Let’s see how these regexes match or fail to match deed. PCRE starts off the same as Perl and Ruby, just as in the original regex. The group “letter” matches d. During three consecutive recursions, the group captures e, e, and d. The fourth recursion fails, because there are no characters left to match. Back in the third recursion, the first alternative is backtracked and the second alternative matches d at the end of the string. The engine exits the third recursion with a successful match. Back in the second recursion, the backreference fails because there are no characters left in the string.
Here the behavior diverges. Perl and Ruby backtrack into the third recursion and backtrack the quantifier ? that makes the second alternative optional. In the third recursion, the second alternative gives up the d that it matched at the end of the string. The engine exits the third recursion again, this time with a successful zero-length match. Back in the second recursion, the backreference still fails because the group stored e for the second recursion but the next character in the string is d. Thus the first alternative is backtracked and the second alternative matches the second e in the string. The second recursion is exited with success.
In the first recursion, the backreference again fails. The group stored e for the first recursion but the next character in the string is d. Again, Perl and Ruby backtrack into the second recursion to try the permutation where the second alternative finds a zero-length match. Back in the first recursion again, the backreference now matches the second e in the string. The engine leaves the first recursion with success. Back in the overall match attempt, the backreference matches the final d in the string. The word boundary succeeds and an overall match is found.
PCRE, however, does not backtrack into the third recursion. It does backtrack over the third recursion when it backtracks the first alternative in the second recursion. Now, the second alternative in the second recursion matches the second e in the string. The second recursion is exited with success.
In the first recursion, the backreference again fails. The group stored e for the first recursion but the next character in the string is d. Again, PCRE does not backtrack into the second recursion, but immediately fails the first alternative in the first recursion. The second alternative in the first recursion now matches the first e in the string. PCRE exits the first recursion with success. Back in the overall match attempt, the backreference fails, because the group captured d prior to the recursion, and the next character is the second e in the string. Backtracking again, the second alternative in the overall regex match now matches the first d in the string. Then the word boundary fails. PCRE did not find any matches.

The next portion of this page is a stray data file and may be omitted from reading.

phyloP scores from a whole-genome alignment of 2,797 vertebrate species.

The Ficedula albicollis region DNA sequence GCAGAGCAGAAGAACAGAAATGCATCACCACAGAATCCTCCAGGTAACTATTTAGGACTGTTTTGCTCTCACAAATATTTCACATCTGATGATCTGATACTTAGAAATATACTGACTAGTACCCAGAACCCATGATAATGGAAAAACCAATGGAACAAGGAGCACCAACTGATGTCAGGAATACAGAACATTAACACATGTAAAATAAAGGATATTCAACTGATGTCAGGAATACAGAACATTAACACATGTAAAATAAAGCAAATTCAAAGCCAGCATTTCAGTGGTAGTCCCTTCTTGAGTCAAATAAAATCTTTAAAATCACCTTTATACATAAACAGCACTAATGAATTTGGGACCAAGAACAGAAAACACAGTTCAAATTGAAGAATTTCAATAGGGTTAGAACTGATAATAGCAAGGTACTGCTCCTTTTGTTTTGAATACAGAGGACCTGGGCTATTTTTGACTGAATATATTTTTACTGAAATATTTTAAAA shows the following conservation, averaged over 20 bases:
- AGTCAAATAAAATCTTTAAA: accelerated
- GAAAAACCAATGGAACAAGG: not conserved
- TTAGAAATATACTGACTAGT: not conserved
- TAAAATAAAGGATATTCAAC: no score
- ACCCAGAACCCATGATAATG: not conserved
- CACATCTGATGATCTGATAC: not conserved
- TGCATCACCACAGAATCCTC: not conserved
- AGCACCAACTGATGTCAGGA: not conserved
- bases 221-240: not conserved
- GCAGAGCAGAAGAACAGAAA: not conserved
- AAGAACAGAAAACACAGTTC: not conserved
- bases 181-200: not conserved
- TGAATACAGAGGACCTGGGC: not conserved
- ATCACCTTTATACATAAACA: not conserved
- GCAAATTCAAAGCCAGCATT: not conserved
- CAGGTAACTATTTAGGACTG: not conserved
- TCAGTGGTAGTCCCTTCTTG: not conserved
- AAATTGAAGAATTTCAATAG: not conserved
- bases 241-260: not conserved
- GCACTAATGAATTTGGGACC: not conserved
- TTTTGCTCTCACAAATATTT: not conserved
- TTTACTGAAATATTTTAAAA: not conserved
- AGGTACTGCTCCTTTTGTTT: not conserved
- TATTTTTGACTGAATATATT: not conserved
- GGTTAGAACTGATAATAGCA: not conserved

To match palindromes of any length in PCRE, we need a regex that matches words of an even number of characters and of an odd number of characters separately. Free-spacing mode makes this regex easier to read:
(?'oddword' (?'oddletter' [a-z])(?P>oddword) \k'oddletter' |[a-z])
Basically, this is two copies of the original regex combined with alternation. The first alternatives has the groups “word” and “letter” renamed to “oddword” and “oddletter”. The second alternative has the groups “word” and “letter” renamed to “evenword” and “evenletter”. The call (?P>evenword) is now made optional with a question mark instead of the alternative |[a-z]. A new group “word” combines the two groups “oddword” and “evenword” so that the word boundaries still apply to the whole regex.
The first alternative “oddword” in this regex matches a palindrome of odd length like radar in exactly the same way as the regex discussed in the topic about recursion and capturing groups does. The second alternative in the new regex is never attempted.
When the string is a palindrome of even length like deed, the new regex first tries all permutations of the first alternative. The second alternative “evenword” is attempted only after the first alternative fails to find a match.
The second alternative starts off in the same way as the original regex. The group “evenletter” matches d. During three consecutive recursions, the group captures e, e, and d. The fourth recursion fails, because there are no characters left to match. Back in the third recursion, the regex engine notes that recursive call (?P>evenword)? is optional. It proceeds to the backreference \k'evenletter'. The backreference fails because there are no characters left in the string. Since the recursion has no further alternatives to try, it is backtracked. The group “evenletter” must give up its most recent match and PCRE exits from the failed third recursion.
In the second recursion, the backreference fails because the capturing group matched e during that recursion but the next character in the string is d. The group gives up another match and PCRE exits from the failed second recursion.
Back in the first recursion, the backreference succeeds. The group matched the first e in the string during that recursion and the backreference matches the second. PCRE exits from the successful first recursion.
Back in the overall match attempt, the backreference succeeds again. The group matched the d at the start of the string during the overall match attempt, and the backreference matches the final d. Exiting the groups “evenword” and “word”, the word boundary matches at the end of the string. deed is the overall match.